The Bill Holm Center offers both visiting researcher and workshop grants. The visiting researcher grants provide individual or groups of artists and other researchers access to Burke Museum resources for research on art from the Pacific Northwest region (Oregon, Washington, British Columbia and Alaska). Our workshop grants support hands-on learning events at the both the Burke and in the artists’ home communities of the Pacific Northwest region.
Learn more about grant opportunities on our Bill Holm Center Grants page.
India Young, graduate student from the University of New Mexico, studied Northwest Coast silkscreen prints as part of the research for her doctoral dissertation.
Glenda McKay, Ingalik-Athabascan artist, studied a bird skin parkas in August 2013.
Wendy Proverbs, Kaska-Dene researcher, studied bark bowls in September 2013.
Joel Isaak, Kenaitze artist, studied the construction of skin bags in September 2013.
Avis O'Brien and Ernest Swanson
Avis O’Brien, Haida/Kwakwaka’wakw artist, and Ernest Swanson, Haida, studied masks in October 2013.
Lou-Ann Ika'wega Neel
Lou-Ann Ika'wega Neel, Kwakwaka’wakw artist, studied Kwakwaka’wakw textiles as well as model poles and other Kwakwaka'wakw art made by family members in November 2013.
David A. Boxley
In May 2013, David A. Boxley, Alaskan Tsimshian artist, conducted research on serving trays, bowls, bentwood boxes and bowls from the northern Northwest Coast. Boxley has dedicated the last 30 years and his artistic career to the revitalization and rebirth of Tsimshian arts and culture. He is also dedicated to saving the language by teaching Smalgyak classes to Tsimshian communities in Seattle and throughout Southeast Alaska.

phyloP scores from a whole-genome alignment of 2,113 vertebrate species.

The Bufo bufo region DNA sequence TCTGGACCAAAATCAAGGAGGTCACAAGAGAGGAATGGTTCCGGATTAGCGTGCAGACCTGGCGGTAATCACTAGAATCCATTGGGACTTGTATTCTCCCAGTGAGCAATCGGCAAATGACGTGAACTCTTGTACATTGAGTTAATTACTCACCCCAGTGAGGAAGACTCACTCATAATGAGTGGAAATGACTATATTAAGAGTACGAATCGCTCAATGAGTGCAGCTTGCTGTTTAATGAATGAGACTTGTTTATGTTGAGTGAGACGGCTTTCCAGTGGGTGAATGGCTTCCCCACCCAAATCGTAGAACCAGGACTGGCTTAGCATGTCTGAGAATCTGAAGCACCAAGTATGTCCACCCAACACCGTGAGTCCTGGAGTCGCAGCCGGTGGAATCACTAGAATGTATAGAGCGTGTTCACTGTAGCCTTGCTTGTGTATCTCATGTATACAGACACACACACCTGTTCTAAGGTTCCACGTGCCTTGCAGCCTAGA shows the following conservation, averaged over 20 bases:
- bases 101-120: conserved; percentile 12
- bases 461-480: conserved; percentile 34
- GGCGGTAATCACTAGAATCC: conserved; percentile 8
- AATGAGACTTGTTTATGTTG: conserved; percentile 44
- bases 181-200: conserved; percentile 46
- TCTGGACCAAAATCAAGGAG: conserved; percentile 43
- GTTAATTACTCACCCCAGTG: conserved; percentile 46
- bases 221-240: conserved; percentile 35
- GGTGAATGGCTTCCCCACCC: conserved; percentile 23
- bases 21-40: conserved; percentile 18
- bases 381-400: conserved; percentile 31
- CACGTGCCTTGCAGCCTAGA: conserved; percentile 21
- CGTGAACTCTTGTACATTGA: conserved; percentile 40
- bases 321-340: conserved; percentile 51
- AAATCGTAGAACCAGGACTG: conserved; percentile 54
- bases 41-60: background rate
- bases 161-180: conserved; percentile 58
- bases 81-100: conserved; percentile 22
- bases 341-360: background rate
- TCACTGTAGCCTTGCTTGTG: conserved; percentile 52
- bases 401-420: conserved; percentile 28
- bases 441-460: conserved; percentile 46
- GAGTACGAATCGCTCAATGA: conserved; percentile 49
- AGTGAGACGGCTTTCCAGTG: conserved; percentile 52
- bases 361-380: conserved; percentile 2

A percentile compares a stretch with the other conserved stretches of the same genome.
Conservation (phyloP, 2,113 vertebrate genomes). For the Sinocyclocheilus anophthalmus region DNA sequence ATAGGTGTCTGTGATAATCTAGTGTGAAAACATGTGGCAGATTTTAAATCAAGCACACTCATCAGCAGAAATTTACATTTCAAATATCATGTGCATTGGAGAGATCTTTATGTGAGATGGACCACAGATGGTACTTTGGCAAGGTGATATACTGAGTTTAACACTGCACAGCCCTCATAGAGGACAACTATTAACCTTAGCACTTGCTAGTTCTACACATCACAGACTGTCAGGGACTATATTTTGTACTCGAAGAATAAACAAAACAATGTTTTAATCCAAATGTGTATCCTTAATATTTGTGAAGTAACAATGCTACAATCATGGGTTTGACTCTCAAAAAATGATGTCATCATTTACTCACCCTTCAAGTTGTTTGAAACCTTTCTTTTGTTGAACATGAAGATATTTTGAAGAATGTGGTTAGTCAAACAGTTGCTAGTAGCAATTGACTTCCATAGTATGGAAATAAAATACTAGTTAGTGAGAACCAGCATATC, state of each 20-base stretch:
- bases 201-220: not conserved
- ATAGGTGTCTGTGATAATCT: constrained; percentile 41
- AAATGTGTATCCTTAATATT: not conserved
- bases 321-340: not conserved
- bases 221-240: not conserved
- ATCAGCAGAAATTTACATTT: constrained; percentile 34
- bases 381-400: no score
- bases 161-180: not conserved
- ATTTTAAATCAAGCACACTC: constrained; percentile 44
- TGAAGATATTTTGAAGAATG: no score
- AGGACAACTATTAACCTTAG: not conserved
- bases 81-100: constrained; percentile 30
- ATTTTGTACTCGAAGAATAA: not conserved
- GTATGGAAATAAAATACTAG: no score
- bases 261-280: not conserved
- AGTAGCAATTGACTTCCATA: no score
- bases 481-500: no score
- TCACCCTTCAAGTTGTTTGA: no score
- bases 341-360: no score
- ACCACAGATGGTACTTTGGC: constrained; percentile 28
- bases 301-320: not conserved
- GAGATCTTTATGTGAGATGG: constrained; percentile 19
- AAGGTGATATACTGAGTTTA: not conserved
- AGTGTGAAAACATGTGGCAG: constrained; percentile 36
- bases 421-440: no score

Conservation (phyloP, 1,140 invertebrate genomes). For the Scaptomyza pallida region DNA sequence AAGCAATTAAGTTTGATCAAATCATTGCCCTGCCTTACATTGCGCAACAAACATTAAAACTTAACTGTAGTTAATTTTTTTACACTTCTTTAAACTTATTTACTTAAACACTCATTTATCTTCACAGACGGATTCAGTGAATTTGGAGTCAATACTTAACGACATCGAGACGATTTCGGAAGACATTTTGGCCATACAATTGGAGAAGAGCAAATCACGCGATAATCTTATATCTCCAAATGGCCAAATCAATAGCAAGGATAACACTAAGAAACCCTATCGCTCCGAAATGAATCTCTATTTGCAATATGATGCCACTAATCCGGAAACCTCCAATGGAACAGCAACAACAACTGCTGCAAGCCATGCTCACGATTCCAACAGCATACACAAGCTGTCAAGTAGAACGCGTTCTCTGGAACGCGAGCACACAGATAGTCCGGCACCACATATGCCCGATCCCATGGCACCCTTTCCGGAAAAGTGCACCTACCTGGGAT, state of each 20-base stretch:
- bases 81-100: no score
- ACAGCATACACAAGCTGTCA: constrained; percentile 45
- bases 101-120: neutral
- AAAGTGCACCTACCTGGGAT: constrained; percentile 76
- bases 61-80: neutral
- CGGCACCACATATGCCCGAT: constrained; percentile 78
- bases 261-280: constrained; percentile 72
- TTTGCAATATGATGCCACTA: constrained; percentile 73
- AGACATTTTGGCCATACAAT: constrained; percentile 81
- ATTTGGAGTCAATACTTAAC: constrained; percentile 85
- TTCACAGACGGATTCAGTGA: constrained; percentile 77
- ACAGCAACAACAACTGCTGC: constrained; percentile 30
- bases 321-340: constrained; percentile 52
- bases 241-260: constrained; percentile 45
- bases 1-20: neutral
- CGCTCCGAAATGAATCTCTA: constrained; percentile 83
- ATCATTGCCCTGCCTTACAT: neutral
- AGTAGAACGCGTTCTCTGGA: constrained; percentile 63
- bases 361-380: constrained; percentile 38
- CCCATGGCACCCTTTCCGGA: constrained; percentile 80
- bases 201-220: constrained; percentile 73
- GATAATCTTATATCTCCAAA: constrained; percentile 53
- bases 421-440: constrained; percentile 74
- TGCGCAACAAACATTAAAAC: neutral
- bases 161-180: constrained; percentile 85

Avis O'Brien (R) and Ernest Swanson (L)
Lou-ann Ika'wega Neel
David A. Boxley
Heather Callaghan is Daklaweidi, Teslin Tlingit, and grew up in Yukon Territory. She has been mentored by Wayne Price, Victor Reece, Robert Tait, and Lorene Olivia Hanlon, among others, and works in a variety of media, including silver engraving, weaving, and carving. She studied the Tlingit collection at the Burke Museum in April 2013.
In January 2013, Tlingit artist Da-ka-xeen Mehner visited the Burke Museum to study Tlingit objects in the Ethnology collection His research at the Burke focused on Tlingit warriors' gear and masks as well as a broad range of other Tlingit objects.
In December 2012, Yakutat Tlingit artist Alison Bremner visited the Burke Museum to study Ravenstail and Naaxiin (Chilkat) weaving as well as other Tlingit objects.
Andrew Michael, Yupik/Inupiaq artist, came the Burke to study Yupik and Inupiaq masks and other objects in May 2014. Michael was interested in the manufacture of these artworks and how they were used to tell stories.
Dean Heron, Stan Bevan and Roberta Quock
Dean Heron, Kaska/Tlingit artist, and his mentor, Stan Bevan, Tahltan/Tlingit artist, came to research the Burke’s Chief Shakes collection as well as other Tlingit helmets, rattles and bentwood boxes from the Stikine region in June 2014. They were joined by Roberta Quock, Thompson-Okanagan/Tahltan artist, at the time a student at the Freida Diesing School where Heron and Bevan work.
Latham Mack and Dempsey Bob
Nuxalk artist Latham Mack and his mentor Tahltan/Tlingit artist Dempsey Bob came to the Burke to study Nuxalk frontlets, paddles, masks, and rattles among other objects in June 2014.
David A. Boxley
Tsimshian artists David Boxley held a series of design and carving classes at his workshop in Kingston, WA. The workshops consisted of 8 full days for 7 beginner students. The classes covered design, painting, and panel carving techniques as well as tool preparation.
(L-R) Dean Heron, Stan Bevan, and Roberta Quock
(L-R) Dempsey Bob and Latham Mack